Richard L. Eckert, PhD, University of Maryland, Baltimore, MD
Haibing Jiang, PhD, Eckert Laboratory , University of Maryland, Baltimore, MD
Dr. Richard Eckert Dr. Haibing Jiang
It has been known for nearly a decade that the type I transglutaminase gene is mutated in at least 50% of all cases of autosomal recessive congenital ichthyosis (ARCI). However, understanding how these mutations lead to disease pathology is not well understood. As part of an effort to better understand the cause of this disease, Dr. Richard Eckert and colleag ues at the University of Maryland School of Medicine in Baltimore recently studied the subcellular processing of normal and mutant transglutaminase in human skin cells. These studies, which were spearheaded by Dr. Haibing Jiang of the Eckert laboratory, have led to potentially important new insights regarding the pathology of this disease.


Autosomal recessive congenital ichthyosis (ARCI) is a debilitating genetic inherited skin disorder that affects 1 in every 200,000 to 300,000 people.  It includes Lamellar Ichthyosis (i.e. the plate-like scales) and CIE (i.e. congenital ichthyosiform erythroderma).  Mutations of several genes are observed in this group of diseases and one of the genes is type I transglutaminase (TGM1).  TGM1 protein is required for skin maturation, and TGM1 mutation results in deficient epidermal cornification leading to an abnormal epidermal surface, including the production of plate-like “fish” scales. TGM1 mutations are found in a significant percentage of ARCI patients.
To study the role of TGM1 in this disease, these investigators delivered TGM1 mutants to normal human skin cells and found that these mutant proteins accumulate at an abnormal location inside the cell. Dr. Jiang remarks that “the finding that mutant forms of TGM1 are abnormally distributed inside skin cells was a surprise.” This accumulation is in the endoplasmic reticulum (or ER), which is a processing and quality control center for new proteins being synthesized in the cell. When mutant proteins are not properly folded, they accumulate within the ER for removal from the cell. Sometimes, mutant proteins accumulate within the ER and cannot be successfully removed, and this leads to cell death.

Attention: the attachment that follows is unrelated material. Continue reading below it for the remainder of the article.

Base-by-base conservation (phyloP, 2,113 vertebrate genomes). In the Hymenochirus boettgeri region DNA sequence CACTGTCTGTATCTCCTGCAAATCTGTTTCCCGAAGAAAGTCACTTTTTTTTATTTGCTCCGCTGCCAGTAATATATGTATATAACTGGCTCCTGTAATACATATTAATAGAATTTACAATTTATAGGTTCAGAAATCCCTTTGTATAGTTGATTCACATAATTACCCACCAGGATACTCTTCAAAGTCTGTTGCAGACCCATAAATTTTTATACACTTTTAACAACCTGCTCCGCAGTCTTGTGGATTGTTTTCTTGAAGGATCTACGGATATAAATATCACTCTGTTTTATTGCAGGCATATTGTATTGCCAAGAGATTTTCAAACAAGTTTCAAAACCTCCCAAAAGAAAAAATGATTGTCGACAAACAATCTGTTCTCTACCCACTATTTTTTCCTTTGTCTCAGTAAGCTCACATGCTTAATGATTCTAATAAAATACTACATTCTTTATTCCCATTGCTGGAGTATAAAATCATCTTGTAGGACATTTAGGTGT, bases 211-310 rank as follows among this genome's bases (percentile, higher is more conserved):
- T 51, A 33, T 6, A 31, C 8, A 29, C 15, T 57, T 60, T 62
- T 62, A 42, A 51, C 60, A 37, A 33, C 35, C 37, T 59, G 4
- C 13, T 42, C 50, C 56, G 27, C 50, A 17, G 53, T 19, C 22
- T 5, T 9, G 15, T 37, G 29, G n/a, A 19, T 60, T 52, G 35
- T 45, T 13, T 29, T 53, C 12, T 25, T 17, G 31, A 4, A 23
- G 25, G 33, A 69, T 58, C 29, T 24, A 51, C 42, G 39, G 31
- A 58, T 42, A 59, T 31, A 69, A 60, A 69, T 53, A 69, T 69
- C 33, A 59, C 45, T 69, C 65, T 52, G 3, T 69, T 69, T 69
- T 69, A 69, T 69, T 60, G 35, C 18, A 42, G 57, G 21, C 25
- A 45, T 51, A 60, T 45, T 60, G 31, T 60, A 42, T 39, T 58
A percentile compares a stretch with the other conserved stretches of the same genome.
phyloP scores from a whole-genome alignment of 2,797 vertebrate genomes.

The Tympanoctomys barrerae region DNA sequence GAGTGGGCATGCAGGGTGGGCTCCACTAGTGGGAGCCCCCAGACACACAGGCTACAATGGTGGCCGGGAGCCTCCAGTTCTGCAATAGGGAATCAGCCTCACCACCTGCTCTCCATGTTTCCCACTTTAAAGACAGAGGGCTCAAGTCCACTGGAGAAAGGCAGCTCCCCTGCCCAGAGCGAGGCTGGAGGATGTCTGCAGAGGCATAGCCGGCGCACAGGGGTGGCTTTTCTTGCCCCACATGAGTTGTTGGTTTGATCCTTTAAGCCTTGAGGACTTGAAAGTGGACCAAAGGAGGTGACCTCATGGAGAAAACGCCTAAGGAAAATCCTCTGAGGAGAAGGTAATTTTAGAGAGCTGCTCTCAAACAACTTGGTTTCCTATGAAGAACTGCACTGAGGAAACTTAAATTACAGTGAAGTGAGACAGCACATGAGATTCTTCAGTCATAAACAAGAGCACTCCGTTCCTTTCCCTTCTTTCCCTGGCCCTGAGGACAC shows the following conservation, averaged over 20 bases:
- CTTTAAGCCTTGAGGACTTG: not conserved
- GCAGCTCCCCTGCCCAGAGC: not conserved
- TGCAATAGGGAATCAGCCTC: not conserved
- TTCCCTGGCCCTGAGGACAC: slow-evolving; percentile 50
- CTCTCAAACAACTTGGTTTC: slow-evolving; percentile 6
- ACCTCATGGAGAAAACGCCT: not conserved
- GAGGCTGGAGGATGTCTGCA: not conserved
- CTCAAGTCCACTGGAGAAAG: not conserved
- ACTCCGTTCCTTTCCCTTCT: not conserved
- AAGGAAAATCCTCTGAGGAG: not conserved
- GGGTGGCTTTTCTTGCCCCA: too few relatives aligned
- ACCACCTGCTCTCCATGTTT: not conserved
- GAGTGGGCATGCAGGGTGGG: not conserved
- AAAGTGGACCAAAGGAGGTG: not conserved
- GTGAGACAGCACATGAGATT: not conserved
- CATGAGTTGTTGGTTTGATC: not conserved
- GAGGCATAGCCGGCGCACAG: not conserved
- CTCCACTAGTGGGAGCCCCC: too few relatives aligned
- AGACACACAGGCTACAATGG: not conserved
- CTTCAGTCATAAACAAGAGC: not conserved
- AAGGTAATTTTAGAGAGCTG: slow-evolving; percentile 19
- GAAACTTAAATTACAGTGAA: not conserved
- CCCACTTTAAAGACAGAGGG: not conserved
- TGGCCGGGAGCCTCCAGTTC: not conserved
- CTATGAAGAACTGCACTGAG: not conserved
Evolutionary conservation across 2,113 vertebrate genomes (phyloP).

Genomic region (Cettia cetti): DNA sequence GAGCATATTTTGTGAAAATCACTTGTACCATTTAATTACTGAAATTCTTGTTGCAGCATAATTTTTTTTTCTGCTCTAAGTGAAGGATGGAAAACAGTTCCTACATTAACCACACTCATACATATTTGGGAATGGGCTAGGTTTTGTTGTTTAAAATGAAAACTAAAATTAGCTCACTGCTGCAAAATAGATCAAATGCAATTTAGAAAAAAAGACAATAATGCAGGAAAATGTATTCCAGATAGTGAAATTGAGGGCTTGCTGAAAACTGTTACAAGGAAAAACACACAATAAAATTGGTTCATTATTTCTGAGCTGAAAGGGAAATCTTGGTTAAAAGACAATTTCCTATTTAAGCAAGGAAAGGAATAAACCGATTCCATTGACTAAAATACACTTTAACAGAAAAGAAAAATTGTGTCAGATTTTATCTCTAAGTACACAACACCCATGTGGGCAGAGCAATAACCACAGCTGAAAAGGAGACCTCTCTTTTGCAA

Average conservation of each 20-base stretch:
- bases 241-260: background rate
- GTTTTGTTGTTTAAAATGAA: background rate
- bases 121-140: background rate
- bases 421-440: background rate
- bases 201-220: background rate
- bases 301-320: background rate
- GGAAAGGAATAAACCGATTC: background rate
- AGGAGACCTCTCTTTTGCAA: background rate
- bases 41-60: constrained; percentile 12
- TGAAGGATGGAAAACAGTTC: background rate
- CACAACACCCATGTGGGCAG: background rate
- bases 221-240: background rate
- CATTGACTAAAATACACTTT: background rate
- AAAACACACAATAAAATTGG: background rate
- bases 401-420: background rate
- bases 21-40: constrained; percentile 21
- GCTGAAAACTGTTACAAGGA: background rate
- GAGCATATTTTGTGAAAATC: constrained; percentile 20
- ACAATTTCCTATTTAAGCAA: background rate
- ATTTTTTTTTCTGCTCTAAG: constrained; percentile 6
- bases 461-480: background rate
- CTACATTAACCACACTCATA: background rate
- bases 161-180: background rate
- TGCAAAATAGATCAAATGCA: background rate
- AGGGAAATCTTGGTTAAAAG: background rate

Appropriate folding is required for TGM1 function. “We believe that mutant TGM1 accumulates in the ER because it is not properly folded and that this accumulation of TGM1 in the ER leads to reduced TGM1 function and alters skin cell maturation and may also cause cell death,” comments Dr. Eckert. The authors predict that using chemicals to restore normal folding of mutant TGM1 may alleviate some of the disease processes and symptoms. To test this idea, Dr. Jiang showed that treatment with chemicals that enhance protein folding reduces accumulation of mutant TGM1 in the ER.

Although additional research is necessary, we believe that identification of this novel mechanism is a significant step forward in our understanding of ichthyosis and that it may lead to therapies that enhance appropriate folding of mutant TGM1 leading to restoration of TGM1 function. This may help alleviate the ichthyosis-related symptoms. This work was presented in July at the prestigious “Transglutaminases in Human Disease Processes” Gordon Research Conference at Davidson College in Davidson, North Carolina; a scientific manuscript describing this work will soon appear in the Journal of Biological Chemistry (Jiang-H, Jans-R, Xu-W, Rorke-EA, Lin-CY, Chen-YW, Fang-S, Zhong-Y and Eckert-RL, Type I transglutaminase accumulation in the endoplasmic reticulum may be an underlying cause of autosomal recessive congenital ichthyosis. J. Biol. Chem., in press)


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